“For in the fact that the former talent [teachable rule following ability like Isaac Newton's accomplishments in his Principia Mathematica] is directed to the ever-advancing greater perfection of knowledge and every advantage depending on it, and at the same time to the imparting this same knowledge to others—in this it has a great superiority over (the talent of) those who deserve the honour of being called geniuses. For art stands still at a certain point; a boundary is set to it beyond which it cannot go, which presumably has been reached long ago and cannot be extended further. Again, artistic skill cannot be communicated; it is imparted to every artist immediately by the hand of nature; and so it dies with him, until nature endows another in the same way, so that he only needs an example in order to put in operation in a similar fashion the talent of which he is conscious.” (bold and bold italic not in original)
Objections to Kant on Artistic Jazz Improvisation LearningImmanuel Kant (1724-1804) Douglas Burnham "Immanuel Kant: Aesthetics" in The Internet Encyclopedia of Philosophy.
“Kant must overcome these paradoxes and explain how fine art can be produced at all. In section 46 (of the Critique of Judgment ) the first step is taken when Kant, in initially defining 'genius', conflates 'nature' in the first sense above (i.e., (1) in expressions like 'the nature of X' (e.g. 'the nature of human cognition'), it means those properties which belong essentially to X. This can either be an empirical claim or, more commonly in Kant, a priori) with nature in the third sense (namely, (3) If I say 'nature as an object of cognition' I mean any object capable of being dealt with 'objectively' or 'scientifically'. This includes things in space outside of us, but also aspects of sensible human nature that are the objects of sciences such as psychology). He writes,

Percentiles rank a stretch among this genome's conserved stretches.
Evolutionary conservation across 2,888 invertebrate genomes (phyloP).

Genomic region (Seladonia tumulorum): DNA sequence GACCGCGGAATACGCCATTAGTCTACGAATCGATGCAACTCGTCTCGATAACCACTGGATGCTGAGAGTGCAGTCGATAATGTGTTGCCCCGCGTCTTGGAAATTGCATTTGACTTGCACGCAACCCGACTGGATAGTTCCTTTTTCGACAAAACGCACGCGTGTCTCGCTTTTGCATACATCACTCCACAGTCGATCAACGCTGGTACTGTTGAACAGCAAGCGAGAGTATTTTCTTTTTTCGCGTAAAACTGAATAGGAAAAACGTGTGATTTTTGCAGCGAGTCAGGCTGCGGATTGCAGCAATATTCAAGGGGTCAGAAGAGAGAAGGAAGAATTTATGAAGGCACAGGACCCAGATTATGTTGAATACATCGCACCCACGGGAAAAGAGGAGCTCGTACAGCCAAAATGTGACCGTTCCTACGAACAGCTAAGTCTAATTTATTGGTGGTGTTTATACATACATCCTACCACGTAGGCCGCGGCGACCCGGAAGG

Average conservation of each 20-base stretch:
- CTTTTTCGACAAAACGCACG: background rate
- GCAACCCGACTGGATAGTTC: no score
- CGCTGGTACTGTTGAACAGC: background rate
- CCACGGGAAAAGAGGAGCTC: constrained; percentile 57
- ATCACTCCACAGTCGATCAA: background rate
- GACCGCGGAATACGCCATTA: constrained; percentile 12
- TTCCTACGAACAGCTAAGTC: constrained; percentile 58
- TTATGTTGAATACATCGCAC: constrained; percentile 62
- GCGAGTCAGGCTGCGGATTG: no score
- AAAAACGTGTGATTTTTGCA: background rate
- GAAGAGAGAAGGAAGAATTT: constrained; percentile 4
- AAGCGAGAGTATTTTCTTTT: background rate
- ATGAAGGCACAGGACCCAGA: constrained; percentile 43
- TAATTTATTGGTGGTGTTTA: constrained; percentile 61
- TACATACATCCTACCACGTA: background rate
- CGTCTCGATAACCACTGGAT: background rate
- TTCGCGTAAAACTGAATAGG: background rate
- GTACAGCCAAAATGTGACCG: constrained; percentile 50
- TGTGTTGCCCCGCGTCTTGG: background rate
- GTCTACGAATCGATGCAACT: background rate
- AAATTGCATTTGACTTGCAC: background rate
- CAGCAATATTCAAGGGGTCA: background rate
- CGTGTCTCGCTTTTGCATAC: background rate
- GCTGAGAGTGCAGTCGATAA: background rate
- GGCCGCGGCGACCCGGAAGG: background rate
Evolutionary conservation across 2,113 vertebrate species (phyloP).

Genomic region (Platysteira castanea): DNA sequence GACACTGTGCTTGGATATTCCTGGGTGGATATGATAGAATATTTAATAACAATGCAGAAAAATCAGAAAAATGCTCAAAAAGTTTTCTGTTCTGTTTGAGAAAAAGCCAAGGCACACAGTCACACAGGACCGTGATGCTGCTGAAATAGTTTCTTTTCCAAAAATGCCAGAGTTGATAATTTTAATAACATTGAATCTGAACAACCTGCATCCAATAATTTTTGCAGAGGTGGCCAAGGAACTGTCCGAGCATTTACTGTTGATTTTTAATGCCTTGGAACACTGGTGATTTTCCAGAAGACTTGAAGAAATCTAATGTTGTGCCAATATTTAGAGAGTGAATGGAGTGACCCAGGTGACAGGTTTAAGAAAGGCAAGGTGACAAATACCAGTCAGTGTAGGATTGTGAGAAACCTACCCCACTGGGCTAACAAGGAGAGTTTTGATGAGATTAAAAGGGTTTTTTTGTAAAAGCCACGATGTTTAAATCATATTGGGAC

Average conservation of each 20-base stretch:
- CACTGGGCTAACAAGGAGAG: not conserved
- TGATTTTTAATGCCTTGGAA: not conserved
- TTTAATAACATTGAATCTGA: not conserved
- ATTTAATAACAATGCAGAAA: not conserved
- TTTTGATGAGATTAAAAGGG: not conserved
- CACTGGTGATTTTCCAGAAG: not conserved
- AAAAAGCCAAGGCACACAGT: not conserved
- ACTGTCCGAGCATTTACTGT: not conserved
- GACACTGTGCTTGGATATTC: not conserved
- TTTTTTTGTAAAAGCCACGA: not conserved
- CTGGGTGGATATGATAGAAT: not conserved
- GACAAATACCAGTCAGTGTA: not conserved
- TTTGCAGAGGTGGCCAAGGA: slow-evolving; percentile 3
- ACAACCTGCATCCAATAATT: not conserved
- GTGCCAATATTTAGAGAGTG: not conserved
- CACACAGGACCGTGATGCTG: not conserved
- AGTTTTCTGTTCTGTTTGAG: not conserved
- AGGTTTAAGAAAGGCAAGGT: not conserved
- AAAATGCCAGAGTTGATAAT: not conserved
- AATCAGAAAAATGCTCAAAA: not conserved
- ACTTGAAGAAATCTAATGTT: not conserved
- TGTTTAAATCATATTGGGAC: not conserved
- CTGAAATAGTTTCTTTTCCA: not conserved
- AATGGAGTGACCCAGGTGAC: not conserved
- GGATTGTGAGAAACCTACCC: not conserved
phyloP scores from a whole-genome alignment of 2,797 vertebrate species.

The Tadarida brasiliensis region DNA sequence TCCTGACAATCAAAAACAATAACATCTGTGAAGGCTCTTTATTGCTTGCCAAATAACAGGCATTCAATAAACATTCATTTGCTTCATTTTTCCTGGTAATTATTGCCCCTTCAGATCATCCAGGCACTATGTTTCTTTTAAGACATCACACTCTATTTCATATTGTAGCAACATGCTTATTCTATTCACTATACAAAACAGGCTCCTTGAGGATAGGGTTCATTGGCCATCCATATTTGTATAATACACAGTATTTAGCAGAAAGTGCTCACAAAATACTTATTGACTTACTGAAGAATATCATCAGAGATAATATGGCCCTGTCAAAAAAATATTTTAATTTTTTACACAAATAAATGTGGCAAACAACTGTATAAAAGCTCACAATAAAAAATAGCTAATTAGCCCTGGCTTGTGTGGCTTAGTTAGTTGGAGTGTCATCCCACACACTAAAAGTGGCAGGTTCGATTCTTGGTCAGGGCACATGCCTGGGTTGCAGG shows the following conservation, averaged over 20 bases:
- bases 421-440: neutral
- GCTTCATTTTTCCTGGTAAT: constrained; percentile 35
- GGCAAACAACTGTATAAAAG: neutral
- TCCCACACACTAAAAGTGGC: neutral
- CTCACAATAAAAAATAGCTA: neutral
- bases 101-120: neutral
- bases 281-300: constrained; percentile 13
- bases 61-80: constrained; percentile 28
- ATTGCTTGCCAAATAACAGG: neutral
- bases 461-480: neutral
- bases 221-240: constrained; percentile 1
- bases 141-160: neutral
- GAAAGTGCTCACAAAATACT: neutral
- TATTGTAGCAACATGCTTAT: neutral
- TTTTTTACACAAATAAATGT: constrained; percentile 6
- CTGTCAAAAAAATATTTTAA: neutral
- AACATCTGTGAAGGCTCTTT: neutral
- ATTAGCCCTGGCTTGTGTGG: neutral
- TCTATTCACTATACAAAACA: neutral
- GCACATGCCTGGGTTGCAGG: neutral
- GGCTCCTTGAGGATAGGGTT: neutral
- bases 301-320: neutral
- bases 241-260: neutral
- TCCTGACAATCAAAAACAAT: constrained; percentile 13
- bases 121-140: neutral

- Genius is the talent (natural endowment) that gives the rule to art. Since talent is an innate productive ability of the artist and as such belongs itself to nature, we could also put it this way: Genius is the innate mental predisposition (ingenium) through which nature gives the rule to art. (sect.46)
In other words, that which makes it possible to produce (fine art) is not itself produced - not by the individual genius, nor (we should add) through his or her culture, history, education, etc. From the definition of genius as that talent through which nature gives the rule to art follows (arguably!) the following key propositions. First, fine art is produced by individual humans, but not as contingent individuals. That is, not by human nature in the empirically known sense. Second, fine art as aesthetic (just like nature as aesthetic) can have no definite rules or concepts for producing or judging it. But genius supplies a rule, fully applicable only in the one, concrete instance, precisely by way of the universal structures of the genius' mental abilities (which again, is 'natural' in sense one).” (bold not in original)
These positions adopted by Immanuel Kant can be summarized as follows,
- Only geniuses can produce artwork.
- Geniuses art abilities are innate and cannot be taught to anyone.
- Therefore, no art could be produced by non-genius (art) makers who had acquired their knowledge and skills from teachers of that knowledge and of those skills where these learned skills and knowledge were in part responsible for the artwork product.
If he sticks to his claim that true artistic ability is innate and the only artistic production by geniuses is possible, then this has conflicts with basic beliefs about the artistic merits of outstanding jazz improvisations. Kant argues that Art by geniuses to be great art has to be used by other (artists) as exemplars to follow and imitate. According to Kant, a genius's artistic vision results from unteachable innate skills that can never be taught nor therefore learned either. It follows that great artist jazz improvisers cannot have learned or been taught the very thing that is making their art great because if improvisations could be taught then it would be following a rule teachable system and so would not be art which must transcend rules by providing the rule for the concept behind the art.